"For those soldiers in the Philippines, surrender was not a word in their vocabulary. I still remember walking to this open field and them hiding in the bushes," Ichikawa said. "They were a very special, highly-trained and disciplined group. I met a lieutenant colonel for their side and he gave his sword to me. After seeing that, they came out and piled their weapons in the middle of the field."
Ichikawa, who would go on to have a 30-year career with the Central Intelligence Agency (CIA) said nearly 6,000 Nisei (second-generation Japanese Americans) served in the MIS during World War II. He said their work should dispel any doubt that as Americans they were willing to fight an enemy with whom they shared a similar background.
"We were initially labeled as being enemy-aliens. That's why many of us volunteered to fight for the U.S. Army," Ichikawa said. "All we wanted was to prove our loyalty as American citizens. It was always our hope to one day erase whatever discrimination we had against us."
Terry Shima, formerly executive director for the Japanese American Veterans Association, was born in Hawaii and joined the 442nd Infantry Regiment in Italy in 1945. Like Ichikawa, he got language training and eventually received an exception from the U.S. Army to serve during the war.
He was assigned to public relations and, when the unit returned stateside in July 1946, he continued to handle public relations for veterans in New York, Washington, D.C. and in Honolulu. He would go on to have a career in foreign services for 30 years.
"Army leaders wanted to form a larger, brigade-size unit so they could achieve their objective. That led to the creation of the 442nd Combat Team, which was a volunteer unit," Shima said. "About 1,500 volunteered from internment camps, while another 2,500 volunteered from Hawaii. The 442nd later merged with the 100th Infantry Battalion."
Shima said linguists assigned to the 442nd were based in Europe, while 60 Japanese Americans already training with the U.S. Army MIS were in the Pacific. Shima also notes that when the war broke out, not one individual decided to quit - even after their families had been incarcerated at internment camps.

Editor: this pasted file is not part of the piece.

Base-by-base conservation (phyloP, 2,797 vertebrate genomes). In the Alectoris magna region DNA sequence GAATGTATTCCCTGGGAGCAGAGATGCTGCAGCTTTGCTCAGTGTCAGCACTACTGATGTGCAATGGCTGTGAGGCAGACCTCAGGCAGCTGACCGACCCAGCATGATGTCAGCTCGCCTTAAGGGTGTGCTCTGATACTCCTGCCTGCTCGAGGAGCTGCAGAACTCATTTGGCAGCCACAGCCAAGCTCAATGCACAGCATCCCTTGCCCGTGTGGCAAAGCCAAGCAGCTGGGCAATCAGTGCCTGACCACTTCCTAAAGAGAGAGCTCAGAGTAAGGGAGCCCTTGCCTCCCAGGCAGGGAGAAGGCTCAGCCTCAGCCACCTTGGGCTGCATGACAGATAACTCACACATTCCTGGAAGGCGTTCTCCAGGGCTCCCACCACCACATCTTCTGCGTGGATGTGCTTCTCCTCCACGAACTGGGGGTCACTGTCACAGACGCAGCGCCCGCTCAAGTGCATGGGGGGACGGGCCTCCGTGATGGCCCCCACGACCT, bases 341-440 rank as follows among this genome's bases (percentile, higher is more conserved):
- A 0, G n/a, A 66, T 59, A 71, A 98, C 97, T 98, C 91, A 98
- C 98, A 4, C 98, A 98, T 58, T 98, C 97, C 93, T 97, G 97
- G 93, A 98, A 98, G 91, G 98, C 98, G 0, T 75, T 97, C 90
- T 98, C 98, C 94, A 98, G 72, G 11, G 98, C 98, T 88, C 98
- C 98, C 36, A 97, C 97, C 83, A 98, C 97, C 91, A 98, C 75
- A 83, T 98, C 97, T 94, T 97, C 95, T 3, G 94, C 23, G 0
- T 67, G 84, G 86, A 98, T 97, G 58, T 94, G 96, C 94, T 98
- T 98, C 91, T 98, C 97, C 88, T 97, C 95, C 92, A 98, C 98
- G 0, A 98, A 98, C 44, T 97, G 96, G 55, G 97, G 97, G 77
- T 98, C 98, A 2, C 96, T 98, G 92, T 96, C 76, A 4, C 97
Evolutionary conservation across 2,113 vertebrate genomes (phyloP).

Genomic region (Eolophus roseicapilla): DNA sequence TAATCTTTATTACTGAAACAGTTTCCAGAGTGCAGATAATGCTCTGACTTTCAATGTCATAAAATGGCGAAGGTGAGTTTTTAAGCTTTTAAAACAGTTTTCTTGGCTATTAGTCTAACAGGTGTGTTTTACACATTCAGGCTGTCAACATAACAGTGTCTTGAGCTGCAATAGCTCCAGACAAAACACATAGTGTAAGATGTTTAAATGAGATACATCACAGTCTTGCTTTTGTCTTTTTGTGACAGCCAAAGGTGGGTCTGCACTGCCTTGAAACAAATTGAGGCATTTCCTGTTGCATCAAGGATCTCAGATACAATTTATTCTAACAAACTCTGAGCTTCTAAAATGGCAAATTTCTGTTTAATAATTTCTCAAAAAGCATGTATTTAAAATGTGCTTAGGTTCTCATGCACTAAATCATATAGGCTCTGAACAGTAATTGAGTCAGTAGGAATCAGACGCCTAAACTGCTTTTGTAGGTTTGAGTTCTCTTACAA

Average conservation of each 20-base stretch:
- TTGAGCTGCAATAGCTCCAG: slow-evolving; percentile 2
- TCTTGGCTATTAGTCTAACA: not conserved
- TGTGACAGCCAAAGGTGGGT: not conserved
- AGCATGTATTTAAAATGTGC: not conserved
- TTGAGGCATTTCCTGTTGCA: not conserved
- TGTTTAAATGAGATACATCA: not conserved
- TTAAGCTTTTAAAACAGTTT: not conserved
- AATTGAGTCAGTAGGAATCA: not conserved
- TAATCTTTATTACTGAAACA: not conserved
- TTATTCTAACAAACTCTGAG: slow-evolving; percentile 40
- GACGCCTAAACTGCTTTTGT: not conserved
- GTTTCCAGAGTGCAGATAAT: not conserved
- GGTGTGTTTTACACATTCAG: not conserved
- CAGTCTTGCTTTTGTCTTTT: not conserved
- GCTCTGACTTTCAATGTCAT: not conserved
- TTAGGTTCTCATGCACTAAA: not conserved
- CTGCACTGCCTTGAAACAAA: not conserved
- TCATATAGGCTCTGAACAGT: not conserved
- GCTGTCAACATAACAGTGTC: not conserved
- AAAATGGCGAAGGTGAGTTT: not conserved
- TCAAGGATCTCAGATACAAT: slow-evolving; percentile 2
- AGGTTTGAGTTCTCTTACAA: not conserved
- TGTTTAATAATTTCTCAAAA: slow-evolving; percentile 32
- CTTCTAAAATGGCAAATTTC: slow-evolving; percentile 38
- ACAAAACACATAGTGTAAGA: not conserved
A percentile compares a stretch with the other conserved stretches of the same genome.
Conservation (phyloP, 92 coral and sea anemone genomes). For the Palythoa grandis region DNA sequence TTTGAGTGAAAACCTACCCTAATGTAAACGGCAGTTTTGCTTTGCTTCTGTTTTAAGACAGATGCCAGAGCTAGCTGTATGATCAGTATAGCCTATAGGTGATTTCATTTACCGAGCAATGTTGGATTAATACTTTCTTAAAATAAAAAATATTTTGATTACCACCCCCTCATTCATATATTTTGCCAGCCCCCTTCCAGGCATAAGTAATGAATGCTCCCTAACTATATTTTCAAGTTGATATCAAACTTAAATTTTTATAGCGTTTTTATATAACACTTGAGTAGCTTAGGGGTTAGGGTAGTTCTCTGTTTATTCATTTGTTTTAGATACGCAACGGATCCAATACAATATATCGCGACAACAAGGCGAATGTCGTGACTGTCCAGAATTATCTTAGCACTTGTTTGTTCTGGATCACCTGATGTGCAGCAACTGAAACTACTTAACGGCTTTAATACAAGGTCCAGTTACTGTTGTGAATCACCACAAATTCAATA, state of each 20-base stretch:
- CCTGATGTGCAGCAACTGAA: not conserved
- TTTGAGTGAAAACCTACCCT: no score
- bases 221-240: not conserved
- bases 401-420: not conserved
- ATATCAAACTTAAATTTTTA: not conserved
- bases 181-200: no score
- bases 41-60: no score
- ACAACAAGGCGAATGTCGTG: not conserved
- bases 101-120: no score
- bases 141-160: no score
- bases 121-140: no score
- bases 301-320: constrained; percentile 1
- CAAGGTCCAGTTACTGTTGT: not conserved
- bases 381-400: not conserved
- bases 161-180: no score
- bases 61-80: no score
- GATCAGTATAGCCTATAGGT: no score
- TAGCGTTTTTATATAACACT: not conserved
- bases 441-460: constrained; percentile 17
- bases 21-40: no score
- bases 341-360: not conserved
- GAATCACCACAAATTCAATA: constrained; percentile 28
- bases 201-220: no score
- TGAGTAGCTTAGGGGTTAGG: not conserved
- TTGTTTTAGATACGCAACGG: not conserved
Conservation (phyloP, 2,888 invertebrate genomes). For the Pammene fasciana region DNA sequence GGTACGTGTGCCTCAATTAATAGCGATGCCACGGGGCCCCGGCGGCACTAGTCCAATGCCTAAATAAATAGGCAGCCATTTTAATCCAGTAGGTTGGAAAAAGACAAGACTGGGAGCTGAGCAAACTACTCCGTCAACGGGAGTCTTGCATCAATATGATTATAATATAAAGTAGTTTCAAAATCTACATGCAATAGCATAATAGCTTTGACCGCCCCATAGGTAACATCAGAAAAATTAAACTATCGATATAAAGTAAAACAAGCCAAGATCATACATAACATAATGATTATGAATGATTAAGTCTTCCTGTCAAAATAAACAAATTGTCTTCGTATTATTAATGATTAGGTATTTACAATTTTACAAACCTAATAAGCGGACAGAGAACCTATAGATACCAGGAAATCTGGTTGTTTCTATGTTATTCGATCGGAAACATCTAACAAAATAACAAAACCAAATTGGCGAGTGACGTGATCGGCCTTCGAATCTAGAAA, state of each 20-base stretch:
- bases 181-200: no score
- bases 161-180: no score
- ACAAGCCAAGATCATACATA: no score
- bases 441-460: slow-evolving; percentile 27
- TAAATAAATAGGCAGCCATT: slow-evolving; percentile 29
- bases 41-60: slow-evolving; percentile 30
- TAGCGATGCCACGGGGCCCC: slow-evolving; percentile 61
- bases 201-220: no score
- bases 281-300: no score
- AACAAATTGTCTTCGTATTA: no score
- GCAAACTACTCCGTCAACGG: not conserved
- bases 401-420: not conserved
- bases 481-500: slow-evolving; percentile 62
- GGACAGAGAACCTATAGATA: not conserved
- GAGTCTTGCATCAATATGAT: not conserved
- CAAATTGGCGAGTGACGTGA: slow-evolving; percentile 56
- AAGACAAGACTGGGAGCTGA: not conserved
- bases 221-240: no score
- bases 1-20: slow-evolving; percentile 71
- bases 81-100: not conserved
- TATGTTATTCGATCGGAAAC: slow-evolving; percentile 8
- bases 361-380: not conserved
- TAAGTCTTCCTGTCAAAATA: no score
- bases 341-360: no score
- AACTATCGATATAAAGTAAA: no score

"On top of this is the legacy of that group and what it means to Japanese Americans today," Shima said. "European commanders had asked for the 442nd to be on their team. That just shows the quality of combat strength the Japanese Americans provided."
A fond memory for Shima remains taking part in a parade in Washington, D.C. after the war. Shima said it was at that parade that President Harry Truman confirmed how invaluable Japanese Americans were to the war effort. Decades later, he said President Ronald Reagan also offered a formal apology to all Japanese Americans for the discrimination they faced during that period in history.
Murakami's husband, Raymond, is a fellow member of the Japanese American Veterans Association. He was part of the committee that spearheaded the effort to establish the Japanese American Memorial to Patriotism in Washington, D.C. He calls it a lasting tribute to all those who fought bravely during World War II.
"It was very emotional for me to be involved in the process of selecting a proper site for this memorial," Murakami said. "The memorial ensures that we leave a lasting legacy for future generations to learn and understand the role of Japanese Americans in the war."
In November 2011, Speaker of the U.S. House of Representatives, John Boehner, presented Shima, Ichikawa and other Japanese American veterans with Congressional Gold Medals in honor of the 100th Battalion, 442nd RCT, and the MIS.
The Japanese American Veterans Association is a non-profit organization located in the Washington, D.C. area. It has several initiatives in place to help veterans and their families. This includes sponsoring scholarships for dependents. For more information, please visit www.javadc.org.